A package of proposals intended to increase the transparency of stress testing program while maintaining the ability to test the resilience of the nation’s largest and most complex banks was announced by the Federal Reserve Thursday.
Comments are due Jan. 22.
In particular, the Fed said one of the proposals would release more information about the models it uses to estimate hypothetical losses in stress tests, including as applied in the Comprehensive Capital Analysis and Review (CCAR).
The Fed said information made public for the first time would include:
- A range of loss rates, estimated using the Fed’s models, for loans held by CCAR firms;
- Portfolios of hypothetical loans with loss rates estimated by the Fed’s models; and
- More detailed descriptions of the Fed’s models, such as certain equations and key variables that influence the results of those models.
“Together, this information would provide significantly more detail as to how the Board’s models treat different types of loans under stress, and provide insight into how the annual stress test results are determined,” the central bank said in a release. “For example, a firm subject to CCAR could use this information to better understand and evaluate risks in its own portfolio or compare the losses from its own models to the losses from the Board’s models. The information would be published prior to the start of CCAR each year.”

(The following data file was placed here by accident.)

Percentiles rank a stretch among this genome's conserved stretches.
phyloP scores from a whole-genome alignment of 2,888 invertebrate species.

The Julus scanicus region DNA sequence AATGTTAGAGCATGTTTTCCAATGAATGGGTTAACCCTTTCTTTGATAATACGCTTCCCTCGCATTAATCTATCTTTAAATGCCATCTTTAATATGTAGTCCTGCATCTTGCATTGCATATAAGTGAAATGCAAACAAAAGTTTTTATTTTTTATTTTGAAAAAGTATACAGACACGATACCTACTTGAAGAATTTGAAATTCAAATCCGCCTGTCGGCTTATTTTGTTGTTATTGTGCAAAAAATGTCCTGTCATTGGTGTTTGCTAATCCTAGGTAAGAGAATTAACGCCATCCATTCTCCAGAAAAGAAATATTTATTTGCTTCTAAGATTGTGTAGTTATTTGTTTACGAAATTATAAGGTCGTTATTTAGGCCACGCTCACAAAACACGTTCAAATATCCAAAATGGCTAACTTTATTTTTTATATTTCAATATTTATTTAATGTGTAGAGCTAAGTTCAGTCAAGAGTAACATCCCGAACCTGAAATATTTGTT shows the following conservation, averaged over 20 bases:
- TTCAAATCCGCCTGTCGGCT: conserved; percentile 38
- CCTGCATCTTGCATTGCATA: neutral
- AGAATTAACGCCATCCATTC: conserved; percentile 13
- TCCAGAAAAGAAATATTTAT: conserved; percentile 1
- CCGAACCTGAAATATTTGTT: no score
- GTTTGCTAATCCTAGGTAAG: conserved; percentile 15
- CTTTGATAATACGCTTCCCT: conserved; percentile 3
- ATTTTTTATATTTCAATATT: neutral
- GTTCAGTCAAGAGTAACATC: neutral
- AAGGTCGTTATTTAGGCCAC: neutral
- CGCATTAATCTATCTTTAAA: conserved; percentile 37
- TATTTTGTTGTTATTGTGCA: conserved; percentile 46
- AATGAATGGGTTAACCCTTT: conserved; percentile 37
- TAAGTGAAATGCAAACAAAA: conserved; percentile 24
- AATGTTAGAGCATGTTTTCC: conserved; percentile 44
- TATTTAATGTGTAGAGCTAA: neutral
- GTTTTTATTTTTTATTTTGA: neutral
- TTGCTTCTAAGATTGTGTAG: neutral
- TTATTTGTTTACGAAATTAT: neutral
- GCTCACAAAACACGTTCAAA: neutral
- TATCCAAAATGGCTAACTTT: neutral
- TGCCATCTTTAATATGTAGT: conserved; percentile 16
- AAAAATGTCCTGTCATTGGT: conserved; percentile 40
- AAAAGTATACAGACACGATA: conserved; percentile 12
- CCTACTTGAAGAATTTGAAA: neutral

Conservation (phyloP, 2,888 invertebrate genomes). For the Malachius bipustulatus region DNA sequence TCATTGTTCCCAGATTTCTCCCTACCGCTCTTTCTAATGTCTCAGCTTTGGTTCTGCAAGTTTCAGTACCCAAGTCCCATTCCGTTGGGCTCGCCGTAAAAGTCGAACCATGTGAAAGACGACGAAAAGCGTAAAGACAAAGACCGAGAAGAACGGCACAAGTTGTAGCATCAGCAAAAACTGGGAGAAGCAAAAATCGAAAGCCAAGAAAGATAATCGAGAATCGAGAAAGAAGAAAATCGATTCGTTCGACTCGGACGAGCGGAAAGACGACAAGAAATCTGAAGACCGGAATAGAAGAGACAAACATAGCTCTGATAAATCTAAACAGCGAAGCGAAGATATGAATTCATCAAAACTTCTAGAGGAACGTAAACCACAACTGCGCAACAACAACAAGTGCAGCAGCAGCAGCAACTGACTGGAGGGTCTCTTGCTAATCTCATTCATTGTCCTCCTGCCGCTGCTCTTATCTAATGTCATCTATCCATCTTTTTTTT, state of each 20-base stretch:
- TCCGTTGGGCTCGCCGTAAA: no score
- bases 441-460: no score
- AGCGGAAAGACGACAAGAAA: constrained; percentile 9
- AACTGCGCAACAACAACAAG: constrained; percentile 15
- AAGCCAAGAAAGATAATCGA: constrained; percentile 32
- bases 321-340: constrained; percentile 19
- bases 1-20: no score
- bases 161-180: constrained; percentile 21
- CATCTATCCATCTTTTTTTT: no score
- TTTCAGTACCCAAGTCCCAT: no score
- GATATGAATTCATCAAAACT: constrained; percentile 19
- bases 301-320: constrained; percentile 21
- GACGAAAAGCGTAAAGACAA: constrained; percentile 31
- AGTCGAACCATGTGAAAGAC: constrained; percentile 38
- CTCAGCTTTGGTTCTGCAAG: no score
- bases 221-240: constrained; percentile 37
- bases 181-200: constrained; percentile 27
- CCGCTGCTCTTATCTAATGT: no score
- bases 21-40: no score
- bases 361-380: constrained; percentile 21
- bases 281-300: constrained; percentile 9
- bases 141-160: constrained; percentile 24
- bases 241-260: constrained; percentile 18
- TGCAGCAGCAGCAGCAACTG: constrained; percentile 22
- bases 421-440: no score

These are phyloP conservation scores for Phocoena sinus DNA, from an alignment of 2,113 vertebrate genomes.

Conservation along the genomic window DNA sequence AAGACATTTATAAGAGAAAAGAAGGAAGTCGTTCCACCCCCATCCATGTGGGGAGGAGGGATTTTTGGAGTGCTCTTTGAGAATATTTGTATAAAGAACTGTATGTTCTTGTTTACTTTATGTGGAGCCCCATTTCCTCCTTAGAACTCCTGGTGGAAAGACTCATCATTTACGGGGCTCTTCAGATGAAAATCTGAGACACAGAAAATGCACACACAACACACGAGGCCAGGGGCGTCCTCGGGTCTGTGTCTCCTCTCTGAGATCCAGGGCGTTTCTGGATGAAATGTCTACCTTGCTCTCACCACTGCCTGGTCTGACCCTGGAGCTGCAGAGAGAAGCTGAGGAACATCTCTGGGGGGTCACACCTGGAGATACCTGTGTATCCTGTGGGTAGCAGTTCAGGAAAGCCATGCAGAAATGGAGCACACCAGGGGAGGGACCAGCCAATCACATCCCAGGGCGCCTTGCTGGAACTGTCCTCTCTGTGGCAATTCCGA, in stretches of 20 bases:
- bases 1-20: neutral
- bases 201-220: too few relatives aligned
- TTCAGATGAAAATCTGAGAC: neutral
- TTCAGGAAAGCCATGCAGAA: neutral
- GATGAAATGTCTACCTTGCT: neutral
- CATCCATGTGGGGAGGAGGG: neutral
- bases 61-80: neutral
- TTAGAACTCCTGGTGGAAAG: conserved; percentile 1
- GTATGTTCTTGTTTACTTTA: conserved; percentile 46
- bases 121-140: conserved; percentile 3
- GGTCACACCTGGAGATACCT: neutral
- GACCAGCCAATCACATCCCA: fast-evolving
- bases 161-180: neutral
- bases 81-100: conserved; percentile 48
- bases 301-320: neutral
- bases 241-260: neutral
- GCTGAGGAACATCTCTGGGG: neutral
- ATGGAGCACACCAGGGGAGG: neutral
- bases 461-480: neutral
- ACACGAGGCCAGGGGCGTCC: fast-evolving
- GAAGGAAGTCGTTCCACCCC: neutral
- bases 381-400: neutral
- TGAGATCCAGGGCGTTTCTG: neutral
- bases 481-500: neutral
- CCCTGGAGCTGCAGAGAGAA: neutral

The Fed said it is also seeking comment on a proposed “Stress Testing Policy Statement” describing its approach to model development, implementation, use, and validation. The statement, the Fed said, would elaborate on prior disclosures and would provide details on the principles and policies that guide the Board’s development of its stress testing models.
The Fed is also proposing to modify its framework for the design of the annual hypothetical economic scenarios. The modifications, the agency said, aim to enhance transparency and to further promote the resilience of the banking system throughout the economic cycle. “In particular, the revisions include more information on the hypothetical path of house prices as well as notice that the Board is exploring the addition of variables to test for funding risks in the hypothetical scenarios,” the Fed said.